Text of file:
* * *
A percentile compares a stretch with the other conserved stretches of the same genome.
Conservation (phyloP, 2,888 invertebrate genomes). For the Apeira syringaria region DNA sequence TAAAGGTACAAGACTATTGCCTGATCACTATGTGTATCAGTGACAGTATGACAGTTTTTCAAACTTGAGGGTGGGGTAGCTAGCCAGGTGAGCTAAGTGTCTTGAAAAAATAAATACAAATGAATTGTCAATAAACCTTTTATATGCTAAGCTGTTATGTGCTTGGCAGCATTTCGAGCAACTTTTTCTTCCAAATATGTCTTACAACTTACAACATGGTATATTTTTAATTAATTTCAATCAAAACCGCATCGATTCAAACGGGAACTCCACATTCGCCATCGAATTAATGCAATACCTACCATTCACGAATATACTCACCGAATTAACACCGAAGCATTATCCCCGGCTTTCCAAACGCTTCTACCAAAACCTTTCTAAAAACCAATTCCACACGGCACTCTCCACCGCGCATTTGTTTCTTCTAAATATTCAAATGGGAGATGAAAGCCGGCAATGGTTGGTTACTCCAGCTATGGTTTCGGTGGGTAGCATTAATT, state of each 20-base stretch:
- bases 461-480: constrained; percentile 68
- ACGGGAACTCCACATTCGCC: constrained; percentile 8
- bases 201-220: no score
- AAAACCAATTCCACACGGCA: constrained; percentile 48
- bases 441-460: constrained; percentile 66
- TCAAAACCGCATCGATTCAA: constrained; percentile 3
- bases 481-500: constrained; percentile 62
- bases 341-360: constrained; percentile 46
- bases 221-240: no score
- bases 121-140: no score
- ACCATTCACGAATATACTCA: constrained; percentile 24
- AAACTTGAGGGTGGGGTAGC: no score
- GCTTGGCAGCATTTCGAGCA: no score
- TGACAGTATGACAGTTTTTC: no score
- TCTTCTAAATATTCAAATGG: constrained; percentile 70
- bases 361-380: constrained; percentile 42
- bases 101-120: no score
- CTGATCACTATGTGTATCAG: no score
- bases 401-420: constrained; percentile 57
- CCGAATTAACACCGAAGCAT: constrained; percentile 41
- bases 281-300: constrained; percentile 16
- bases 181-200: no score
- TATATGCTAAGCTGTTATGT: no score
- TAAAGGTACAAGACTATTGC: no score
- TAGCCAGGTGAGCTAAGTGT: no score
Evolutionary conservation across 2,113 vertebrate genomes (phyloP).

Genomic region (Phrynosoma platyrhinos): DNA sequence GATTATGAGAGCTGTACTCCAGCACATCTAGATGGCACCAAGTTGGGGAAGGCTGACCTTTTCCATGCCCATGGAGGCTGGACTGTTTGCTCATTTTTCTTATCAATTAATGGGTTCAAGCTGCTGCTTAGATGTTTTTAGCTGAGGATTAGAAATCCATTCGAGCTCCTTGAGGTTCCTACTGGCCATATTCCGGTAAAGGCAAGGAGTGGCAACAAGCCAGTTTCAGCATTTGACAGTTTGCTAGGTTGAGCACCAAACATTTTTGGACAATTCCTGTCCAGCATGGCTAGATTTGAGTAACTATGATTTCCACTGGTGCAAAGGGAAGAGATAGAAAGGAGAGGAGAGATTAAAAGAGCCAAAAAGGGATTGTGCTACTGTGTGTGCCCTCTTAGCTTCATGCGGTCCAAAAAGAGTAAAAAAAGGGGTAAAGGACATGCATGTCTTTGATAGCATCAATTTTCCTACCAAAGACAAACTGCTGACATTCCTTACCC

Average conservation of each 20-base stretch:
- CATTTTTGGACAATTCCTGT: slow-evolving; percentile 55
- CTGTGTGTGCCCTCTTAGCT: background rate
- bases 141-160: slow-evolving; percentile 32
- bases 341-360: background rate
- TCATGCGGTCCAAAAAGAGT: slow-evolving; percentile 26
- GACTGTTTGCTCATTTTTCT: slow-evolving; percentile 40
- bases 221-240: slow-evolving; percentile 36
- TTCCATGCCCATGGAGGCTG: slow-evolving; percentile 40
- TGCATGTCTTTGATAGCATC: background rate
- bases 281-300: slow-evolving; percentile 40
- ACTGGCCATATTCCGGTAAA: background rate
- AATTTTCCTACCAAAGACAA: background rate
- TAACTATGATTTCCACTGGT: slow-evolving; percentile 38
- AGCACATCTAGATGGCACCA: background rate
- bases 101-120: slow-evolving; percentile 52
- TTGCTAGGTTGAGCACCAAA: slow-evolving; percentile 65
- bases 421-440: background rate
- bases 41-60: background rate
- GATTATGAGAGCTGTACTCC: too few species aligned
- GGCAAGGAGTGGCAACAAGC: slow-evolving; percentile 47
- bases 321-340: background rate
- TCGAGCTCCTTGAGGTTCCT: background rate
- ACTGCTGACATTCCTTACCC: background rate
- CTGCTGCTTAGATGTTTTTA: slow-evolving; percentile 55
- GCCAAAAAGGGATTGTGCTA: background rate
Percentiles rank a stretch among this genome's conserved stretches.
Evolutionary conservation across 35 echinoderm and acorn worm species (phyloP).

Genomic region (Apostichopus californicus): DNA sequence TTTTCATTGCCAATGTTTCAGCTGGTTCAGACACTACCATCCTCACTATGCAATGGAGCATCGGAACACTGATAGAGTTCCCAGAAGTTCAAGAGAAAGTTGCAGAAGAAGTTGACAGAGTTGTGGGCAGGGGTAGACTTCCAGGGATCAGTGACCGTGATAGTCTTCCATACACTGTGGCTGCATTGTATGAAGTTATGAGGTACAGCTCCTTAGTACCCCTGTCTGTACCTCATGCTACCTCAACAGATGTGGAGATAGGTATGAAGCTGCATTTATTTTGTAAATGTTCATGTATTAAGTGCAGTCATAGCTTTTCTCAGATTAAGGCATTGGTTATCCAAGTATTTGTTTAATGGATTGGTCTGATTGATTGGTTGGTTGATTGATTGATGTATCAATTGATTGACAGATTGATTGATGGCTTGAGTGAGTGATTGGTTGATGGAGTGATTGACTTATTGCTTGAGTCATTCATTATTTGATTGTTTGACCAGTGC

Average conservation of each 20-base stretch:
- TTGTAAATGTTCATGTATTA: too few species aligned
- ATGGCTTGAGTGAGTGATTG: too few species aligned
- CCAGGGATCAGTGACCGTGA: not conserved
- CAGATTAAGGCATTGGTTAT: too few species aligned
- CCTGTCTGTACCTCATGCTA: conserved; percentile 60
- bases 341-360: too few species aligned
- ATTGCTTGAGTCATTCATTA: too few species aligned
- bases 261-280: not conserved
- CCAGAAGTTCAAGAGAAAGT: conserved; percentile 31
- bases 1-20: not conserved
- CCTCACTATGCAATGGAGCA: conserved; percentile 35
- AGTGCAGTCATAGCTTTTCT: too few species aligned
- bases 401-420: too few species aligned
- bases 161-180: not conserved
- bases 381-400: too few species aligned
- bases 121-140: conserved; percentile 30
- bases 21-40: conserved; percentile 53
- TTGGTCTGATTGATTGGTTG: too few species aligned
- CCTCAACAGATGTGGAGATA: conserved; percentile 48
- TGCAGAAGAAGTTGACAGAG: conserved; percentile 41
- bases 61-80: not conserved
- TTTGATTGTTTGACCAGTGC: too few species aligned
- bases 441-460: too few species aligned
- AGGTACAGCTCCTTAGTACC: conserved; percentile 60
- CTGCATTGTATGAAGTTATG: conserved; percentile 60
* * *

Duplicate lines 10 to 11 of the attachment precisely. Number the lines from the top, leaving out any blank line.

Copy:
- bases 341-360: constrained; percentile 46
- bases 221-240: no score